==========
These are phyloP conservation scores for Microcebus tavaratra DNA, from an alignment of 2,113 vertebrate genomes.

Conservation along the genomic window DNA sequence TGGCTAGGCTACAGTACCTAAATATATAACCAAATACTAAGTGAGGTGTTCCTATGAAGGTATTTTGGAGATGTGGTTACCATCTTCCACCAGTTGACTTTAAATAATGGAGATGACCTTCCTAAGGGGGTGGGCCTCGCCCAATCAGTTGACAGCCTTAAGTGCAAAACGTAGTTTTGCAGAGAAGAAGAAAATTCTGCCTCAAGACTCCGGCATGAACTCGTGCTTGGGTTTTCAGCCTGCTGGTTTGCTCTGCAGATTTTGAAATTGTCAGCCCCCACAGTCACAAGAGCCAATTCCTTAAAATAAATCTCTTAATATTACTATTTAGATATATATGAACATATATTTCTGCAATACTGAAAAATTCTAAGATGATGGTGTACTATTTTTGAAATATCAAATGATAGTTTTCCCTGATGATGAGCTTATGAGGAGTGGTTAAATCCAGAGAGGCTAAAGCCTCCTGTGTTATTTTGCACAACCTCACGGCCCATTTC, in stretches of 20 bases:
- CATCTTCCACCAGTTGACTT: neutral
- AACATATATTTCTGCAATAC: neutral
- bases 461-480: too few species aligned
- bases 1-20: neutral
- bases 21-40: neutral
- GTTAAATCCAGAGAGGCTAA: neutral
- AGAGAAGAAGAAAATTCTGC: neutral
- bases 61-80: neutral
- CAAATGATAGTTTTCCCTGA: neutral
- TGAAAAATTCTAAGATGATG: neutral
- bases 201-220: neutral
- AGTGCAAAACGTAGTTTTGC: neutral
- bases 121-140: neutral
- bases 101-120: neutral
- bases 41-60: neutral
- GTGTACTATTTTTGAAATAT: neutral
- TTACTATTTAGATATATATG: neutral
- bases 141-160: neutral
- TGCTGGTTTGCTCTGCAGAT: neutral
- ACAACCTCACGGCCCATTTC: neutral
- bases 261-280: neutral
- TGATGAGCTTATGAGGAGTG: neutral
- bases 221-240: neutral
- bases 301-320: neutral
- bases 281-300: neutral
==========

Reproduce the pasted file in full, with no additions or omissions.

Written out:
These are phyloP conservation scores for Microcebus tavaratra DNA, from an alignment of 2,113 vertebrate genomes.

Conservation along the genomic window DNA sequence TGGCTAGGCTACAGTACCTAAATATATAACCAAATACTAAGTGAGGTGTTCCTATGAAGGTATTTTGGAGATGTGGTTACCATCTTCCACCAGTTGACTTTAAATAATGGAGATGACCTTCCTAAGGGGGTGGGCCTCGCCCAATCAGTTGACAGCCTTAAGTGCAAAACGTAGTTTTGCAGAGAAGAAGAAAATTCTGCCTCAAGACTCCGGCATGAACTCGTGCTTGGGTTTTCAGCCTGCTGGTTTGCTCTGCAGATTTTGAAATTGTCAGCCCCCACAGTCACAAGAGCCAATTCCTTAAAATAAATCTCTTAATATTACTATTTAGATATATATGAACATATATTTCTGCAATACTGAAAAATTCTAAGATGATGGTGTACTATTTTTGAAATATCAAATGATAGTTTTCCCTGATGATGAGCTTATGAGGAGTGGTTAAATCCAGAGAGGCTAAAGCCTCCTGTGTTATTTTGCACAACCTCACGGCCCATTTC, in stretches of 20 bases:
- CATCTTCCACCAGTTGACTT: neutral
- AACATATATTTCTGCAATAC: neutral
- bases 461-480: too few species aligned
- bases 1-20: neutral
- bases 21-40: neutral
- GTTAAATCCAGAGAGGCTAA: neutral
- AGAGAAGAAGAAAATTCTGC: neutral
- bases 61-80: neutral
- CAAATGATAGTTTTCCCTGA: neutral
- TGAAAAATTCTAAGATGATG: neutral
- bases 201-220: neutral
- AGTGCAAAACGTAGTTTTGC: neutral
- bases 121-140: neutral
- bases 101-120: neutral
- bases 41-60: neutral
- GTGTACTATTTTTGAAATAT: neutral
- TTACTATTTAGATATATATG: neutral
- bases 141-160: neutral
- TGCTGGTTTGCTCTGCAGAT: neutral
- ACAACCTCACGGCCCATTTC: neutral
- bases 261-280: neutral
- TGATGAGCTTATGAGGAGTG: neutral
- bases 221-240: neutral
- bases 301-320: neutral
- bases 281-300: neutral